CCPA Security FAQs: What factors will courts look to when determining what statutory damages to award?

September 5, 2019

Section 1798.150 of the CCPA permits consumers to “institute a civil action” if consumer “personal information, as defined in subparagraph (A) of paragraph (1) of subdivision (d) of Section 1798.81.5, is subject to unauthorized access and exfiltration, theft, or disclosure,” and where that unauthorized access was “a result of the business’s violation” of a duty to “implement and maintain reasonable security procedures and practices . . . .” 1  If a plaintiff is successful in bringing such a suit, the statute instructs a court to examine some, or all, of the following factors when determining the statutory damages to which the plaintiff may be entitled: 

  • Nature of the misconduct;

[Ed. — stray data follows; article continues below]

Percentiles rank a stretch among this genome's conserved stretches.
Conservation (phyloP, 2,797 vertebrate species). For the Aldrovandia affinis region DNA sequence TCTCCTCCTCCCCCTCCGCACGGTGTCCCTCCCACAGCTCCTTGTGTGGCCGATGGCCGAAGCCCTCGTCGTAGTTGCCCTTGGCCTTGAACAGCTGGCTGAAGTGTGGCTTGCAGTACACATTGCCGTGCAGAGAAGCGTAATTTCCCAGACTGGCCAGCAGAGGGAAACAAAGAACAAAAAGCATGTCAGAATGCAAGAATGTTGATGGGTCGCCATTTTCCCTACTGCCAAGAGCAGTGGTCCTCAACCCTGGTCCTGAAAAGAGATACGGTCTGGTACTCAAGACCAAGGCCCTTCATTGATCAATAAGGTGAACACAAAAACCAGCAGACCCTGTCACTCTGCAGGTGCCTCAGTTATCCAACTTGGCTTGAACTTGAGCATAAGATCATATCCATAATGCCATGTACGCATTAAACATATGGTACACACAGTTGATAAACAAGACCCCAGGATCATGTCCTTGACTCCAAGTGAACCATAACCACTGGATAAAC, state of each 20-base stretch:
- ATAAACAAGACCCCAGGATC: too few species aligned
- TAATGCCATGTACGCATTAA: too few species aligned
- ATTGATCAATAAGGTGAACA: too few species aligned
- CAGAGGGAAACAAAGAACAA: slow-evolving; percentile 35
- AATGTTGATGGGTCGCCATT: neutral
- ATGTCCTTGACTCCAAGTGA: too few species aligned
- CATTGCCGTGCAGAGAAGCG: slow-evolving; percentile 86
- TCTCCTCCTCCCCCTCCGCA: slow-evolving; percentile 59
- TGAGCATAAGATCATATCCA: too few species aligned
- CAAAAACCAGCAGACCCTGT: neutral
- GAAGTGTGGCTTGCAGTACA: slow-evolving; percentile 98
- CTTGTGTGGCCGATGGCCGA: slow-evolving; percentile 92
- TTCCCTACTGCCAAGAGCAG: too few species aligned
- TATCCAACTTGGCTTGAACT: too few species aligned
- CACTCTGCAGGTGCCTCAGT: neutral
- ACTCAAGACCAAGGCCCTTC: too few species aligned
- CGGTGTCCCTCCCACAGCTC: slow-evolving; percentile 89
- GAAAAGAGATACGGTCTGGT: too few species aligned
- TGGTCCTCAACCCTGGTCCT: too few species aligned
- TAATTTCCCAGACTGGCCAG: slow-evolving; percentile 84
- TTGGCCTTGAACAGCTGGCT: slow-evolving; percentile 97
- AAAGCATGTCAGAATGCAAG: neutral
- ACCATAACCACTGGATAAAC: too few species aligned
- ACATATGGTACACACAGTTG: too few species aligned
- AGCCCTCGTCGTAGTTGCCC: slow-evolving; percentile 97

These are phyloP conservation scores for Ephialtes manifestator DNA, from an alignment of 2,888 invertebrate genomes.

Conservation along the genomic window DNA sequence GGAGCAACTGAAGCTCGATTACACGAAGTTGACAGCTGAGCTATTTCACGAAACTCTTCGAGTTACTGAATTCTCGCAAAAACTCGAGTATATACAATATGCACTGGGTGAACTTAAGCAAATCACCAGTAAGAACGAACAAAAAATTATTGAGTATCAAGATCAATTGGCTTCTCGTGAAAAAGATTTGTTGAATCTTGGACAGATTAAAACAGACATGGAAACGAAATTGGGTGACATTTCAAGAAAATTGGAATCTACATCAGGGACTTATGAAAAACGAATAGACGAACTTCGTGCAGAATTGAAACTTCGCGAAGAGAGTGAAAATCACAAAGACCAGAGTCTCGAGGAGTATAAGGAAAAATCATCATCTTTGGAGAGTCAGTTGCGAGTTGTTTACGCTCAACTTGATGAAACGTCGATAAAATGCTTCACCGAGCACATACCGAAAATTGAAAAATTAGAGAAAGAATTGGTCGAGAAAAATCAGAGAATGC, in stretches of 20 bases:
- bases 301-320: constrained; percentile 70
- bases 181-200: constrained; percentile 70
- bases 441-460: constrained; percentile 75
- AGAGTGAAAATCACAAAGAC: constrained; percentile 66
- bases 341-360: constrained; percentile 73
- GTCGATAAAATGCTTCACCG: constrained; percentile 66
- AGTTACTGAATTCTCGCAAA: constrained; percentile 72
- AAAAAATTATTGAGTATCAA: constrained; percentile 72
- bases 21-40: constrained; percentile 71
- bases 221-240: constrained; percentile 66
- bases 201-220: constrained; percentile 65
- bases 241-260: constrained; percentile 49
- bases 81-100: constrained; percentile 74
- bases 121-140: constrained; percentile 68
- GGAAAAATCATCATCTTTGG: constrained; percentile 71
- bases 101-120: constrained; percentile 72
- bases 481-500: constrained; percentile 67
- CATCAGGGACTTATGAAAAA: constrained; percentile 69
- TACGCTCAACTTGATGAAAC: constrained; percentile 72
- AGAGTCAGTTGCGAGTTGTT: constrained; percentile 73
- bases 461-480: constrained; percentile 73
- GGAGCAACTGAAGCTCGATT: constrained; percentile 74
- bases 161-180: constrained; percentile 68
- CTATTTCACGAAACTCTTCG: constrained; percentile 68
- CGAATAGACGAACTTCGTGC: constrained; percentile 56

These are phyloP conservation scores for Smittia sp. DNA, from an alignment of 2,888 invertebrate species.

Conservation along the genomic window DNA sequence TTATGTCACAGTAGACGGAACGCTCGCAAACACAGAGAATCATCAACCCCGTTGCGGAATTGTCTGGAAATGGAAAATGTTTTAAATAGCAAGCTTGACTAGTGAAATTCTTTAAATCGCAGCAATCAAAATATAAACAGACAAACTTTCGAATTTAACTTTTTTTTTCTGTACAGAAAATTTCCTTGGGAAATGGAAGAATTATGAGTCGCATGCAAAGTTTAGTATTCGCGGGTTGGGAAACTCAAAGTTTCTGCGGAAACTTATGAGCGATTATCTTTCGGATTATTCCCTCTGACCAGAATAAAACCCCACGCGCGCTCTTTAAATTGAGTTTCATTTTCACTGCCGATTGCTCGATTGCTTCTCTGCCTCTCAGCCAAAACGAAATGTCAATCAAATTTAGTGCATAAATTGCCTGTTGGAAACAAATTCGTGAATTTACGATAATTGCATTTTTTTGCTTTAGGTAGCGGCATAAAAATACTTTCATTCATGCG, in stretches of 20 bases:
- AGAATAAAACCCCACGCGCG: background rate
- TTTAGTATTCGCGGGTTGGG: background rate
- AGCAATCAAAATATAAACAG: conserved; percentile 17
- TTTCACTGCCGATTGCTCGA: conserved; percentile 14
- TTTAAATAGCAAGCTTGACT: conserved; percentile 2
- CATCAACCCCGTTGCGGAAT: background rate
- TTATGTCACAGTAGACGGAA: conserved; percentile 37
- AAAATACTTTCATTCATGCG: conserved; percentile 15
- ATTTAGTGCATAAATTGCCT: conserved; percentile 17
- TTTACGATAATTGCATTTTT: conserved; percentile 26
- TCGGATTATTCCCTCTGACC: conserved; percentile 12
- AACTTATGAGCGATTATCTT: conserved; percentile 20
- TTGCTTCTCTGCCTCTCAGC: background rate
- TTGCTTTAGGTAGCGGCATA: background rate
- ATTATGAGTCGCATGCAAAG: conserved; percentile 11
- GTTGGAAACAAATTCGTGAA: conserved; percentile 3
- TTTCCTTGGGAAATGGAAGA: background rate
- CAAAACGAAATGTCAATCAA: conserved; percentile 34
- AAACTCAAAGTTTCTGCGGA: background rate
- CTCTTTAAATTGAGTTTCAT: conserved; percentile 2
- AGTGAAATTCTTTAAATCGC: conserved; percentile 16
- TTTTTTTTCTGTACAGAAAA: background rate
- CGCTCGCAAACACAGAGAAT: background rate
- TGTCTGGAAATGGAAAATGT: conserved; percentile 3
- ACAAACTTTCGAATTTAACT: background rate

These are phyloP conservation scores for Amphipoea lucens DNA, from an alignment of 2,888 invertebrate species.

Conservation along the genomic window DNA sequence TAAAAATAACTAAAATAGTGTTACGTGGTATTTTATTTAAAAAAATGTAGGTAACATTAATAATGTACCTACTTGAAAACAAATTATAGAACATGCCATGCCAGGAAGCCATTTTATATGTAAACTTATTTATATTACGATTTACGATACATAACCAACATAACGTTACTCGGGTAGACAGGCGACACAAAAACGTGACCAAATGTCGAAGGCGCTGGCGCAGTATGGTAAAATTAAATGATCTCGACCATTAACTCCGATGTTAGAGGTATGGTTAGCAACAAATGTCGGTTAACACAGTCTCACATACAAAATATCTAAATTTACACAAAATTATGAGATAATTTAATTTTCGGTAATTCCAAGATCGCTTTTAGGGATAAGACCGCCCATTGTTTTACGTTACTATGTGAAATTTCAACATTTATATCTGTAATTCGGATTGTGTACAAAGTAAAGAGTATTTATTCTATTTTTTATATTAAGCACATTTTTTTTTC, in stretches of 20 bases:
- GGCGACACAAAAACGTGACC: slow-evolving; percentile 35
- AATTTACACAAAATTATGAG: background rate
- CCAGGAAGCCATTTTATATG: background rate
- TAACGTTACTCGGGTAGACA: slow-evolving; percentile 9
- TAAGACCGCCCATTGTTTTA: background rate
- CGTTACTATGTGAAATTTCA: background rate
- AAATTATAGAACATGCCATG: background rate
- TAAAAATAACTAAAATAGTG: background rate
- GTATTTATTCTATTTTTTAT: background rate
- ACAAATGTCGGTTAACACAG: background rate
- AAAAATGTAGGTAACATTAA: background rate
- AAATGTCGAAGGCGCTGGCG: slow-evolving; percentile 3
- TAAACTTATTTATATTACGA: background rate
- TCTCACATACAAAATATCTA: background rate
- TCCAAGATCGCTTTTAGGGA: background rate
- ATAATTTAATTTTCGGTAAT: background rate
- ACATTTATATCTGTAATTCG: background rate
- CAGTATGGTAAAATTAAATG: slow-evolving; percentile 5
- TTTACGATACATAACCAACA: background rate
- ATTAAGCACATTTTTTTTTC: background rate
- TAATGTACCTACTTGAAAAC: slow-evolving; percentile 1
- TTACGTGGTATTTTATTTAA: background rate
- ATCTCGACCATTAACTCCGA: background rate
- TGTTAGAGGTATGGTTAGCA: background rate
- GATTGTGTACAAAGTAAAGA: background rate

• Seriousness of the misconduct;
  • Number of violations;
  • Persistence of the misconduct;
  • Length of time over which the misconduct occurred;
  • Willfulness of the defendant’s misconduct; and
  • Defendant’s assets, liabilities, and net worth.2

This article is part of a multi-part series published by BCLP to help companies understand and implement the General Data Protection Regulation, the California Consumer Privacy Act and other privacy statutes.  You can find more information on the CCPA in BCLP’s California Consumer Privacy Act Practical Guide, and more information about the GDPR in the American Bar Association’s The EU GDPR: Answers to the Most Frequently Asked Questions.

1. Cal. Civil Code 1798.150(a)(1).

2. Cal. Civil Code 1798.150(a)(2).